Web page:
The copy-book launch of Indian Space Research Organization’s (ISRO) EMISAT satellite on Monday was a landmark achievement of the Indian space agency in many ways. The mission marked several firsts to the credit of the Indian space agency as it manoeuvred satellites in various orbits and also setup orbital experiments including on maritime satellite applications.
The satellite, intended for electro-magnetic spectrum measurement, was launched by PSLV-C45 from the Satish Dhawan Space Centre at Sriharikota, India’s premier space port. Besides the 436-kilogram EMISAT, twenty-eight smaller satellites from four international customers were also put into designated orbits at lower altitudes. Finally, after releasing all the satellites, the fourth stage of the rocket was not discarded but brought down to a still lower altitude to function as an orbiting science platform.
This success has once again demonstrated the high reliability of the PSLV rocket, which has become the workhorse of ISRO. Out of 47 launches till date, the rocket has encountered only two failures so far—its maiden developmental flight ended unsuccessful way back in 1993. In September 2017, the PSLV performed perfectly and the flight went off without any hitch, but the IRNSS-1H satellite could not be released into orbit after the PSLV-C39’s heat shield failed to open on reaching the orbit. The PSLV has also been used to launch Chandrayaan-1, India’s first mission to Moon.
However, this was the first time that ISRO used a new variant of the rocket PSLV-QL, equipped with four strap-on motors in the first stage. Other versions used till date used either none or two or six trap-on motors. Also, for the first time, ISRO has successfully performed space manoeuvres in three different orbits at different altitudes in a single launch. After launch, the main payload EMISAT was released into its designated orbit at an altitude of 749 kilometres. Thereafter, the fourth stage of the rocket carrying the 28 smaller satellites was re-ignited and brought down to an altitude of 504 kilometres, where all the smaller satellites were released sequentially. All the 28 satellites, which included 24 from the USA, two from Lithuania and one each from Spain and Switzerland, were launched under commercial arrangements.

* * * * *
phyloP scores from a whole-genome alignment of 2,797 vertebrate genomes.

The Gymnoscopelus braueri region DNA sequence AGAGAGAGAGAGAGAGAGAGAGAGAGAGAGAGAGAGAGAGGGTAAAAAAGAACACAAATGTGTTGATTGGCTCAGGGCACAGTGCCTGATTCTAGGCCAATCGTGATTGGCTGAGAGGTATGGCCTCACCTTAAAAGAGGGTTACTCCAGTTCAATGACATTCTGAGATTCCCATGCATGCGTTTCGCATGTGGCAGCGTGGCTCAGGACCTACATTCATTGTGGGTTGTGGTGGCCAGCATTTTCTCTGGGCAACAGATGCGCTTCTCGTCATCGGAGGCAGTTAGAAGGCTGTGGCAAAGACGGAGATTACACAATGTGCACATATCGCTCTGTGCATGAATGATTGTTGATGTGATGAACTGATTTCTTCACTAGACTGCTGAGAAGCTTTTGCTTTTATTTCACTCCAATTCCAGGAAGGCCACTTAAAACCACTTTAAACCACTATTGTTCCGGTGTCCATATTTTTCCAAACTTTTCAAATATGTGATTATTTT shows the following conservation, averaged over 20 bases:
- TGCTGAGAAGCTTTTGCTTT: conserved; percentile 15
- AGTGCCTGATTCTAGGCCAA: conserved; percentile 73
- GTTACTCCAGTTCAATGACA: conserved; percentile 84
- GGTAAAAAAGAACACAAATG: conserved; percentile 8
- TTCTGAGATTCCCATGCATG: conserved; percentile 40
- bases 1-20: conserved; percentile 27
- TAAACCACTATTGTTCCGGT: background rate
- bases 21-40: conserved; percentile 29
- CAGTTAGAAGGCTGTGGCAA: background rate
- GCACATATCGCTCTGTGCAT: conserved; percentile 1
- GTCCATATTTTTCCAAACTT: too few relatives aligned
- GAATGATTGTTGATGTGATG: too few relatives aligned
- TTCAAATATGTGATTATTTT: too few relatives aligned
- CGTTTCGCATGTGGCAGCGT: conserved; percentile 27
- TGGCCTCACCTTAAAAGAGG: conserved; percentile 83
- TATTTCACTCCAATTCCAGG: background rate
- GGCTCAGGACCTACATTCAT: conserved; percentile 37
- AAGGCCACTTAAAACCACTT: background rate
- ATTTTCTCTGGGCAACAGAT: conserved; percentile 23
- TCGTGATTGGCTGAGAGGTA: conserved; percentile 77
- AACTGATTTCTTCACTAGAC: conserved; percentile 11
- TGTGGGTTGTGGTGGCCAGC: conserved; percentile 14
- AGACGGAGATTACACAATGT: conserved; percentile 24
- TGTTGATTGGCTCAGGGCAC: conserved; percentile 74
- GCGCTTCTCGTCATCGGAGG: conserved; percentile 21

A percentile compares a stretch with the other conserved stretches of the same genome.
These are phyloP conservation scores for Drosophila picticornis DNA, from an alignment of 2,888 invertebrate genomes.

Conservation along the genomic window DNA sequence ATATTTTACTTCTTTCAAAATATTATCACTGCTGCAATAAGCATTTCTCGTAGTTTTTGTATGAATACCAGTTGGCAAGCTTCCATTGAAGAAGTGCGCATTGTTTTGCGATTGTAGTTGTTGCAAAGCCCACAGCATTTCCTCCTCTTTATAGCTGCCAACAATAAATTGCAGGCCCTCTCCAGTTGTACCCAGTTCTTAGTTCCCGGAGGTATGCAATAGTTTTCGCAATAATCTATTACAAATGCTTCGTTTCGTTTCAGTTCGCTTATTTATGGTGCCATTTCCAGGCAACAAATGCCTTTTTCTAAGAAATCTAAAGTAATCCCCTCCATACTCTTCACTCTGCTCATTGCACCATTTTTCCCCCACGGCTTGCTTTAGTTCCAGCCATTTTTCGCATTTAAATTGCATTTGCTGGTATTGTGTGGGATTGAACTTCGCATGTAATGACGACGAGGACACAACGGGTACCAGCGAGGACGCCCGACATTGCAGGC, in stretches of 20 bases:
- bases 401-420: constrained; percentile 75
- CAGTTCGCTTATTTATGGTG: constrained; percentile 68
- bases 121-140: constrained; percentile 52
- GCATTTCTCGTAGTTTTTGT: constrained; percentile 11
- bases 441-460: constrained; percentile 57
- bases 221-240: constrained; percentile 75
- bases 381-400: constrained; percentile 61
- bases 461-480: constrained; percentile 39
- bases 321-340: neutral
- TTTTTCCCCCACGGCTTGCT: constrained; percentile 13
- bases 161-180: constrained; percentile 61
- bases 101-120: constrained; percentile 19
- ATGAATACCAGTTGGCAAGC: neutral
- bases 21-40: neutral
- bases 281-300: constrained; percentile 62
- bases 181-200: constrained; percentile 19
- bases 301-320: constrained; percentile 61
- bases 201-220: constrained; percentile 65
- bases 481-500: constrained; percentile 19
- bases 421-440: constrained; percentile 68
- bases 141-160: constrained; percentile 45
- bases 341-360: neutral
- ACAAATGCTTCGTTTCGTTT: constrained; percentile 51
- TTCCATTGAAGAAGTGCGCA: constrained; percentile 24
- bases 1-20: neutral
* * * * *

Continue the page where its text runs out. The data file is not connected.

Even after all the 29 satellites were placed in their designated orbits, the fourth stage was not discarded but again re-started and brought down to a lower orbit at a height of 485 kilometres where it will remain to serve as an orbital platform for carrying out carry out space-borne science experiments for the first time in ISRO’s history. This was also the first time that ISRO successfully re-ignited the fourth stage of the rocket thrice in a single mission.
Lasting almost three hours after lift-off, it was also the longest mission successfully completed by a PSLV.
In another first, the fourth stage of the rocket has been equipped with solar panels to provide power for three payloads for space-borne experiments. They include an automatic identification system from ISRO for Maritime satellite application capturing messages transmitted from ships; a system to assist amateur radio operators in tracking and monitoring position data; and the ARIS experiment from Indian Institute of Space Science and Technology for the structural and composition studies of the ionosphere. According to ISRO, this is the first time it has been envisaged to provide a micro-gravity environment for research organisations and academic institutes to perform experiments.
Yesterday’s success has proved once again the capability of our space scientists in not only launching satellites, but also in executing complex space manoeuvres like putting payloads in three different orbits in a single launch, which will be of great help in meeting the customer requirements for satellite launches in future. This success also sets the stage for Chandrayaan-2, India’s second mission to Moon, which is expected to take off in a few weeks.
Script: Biman Basu, Senior Science Commentator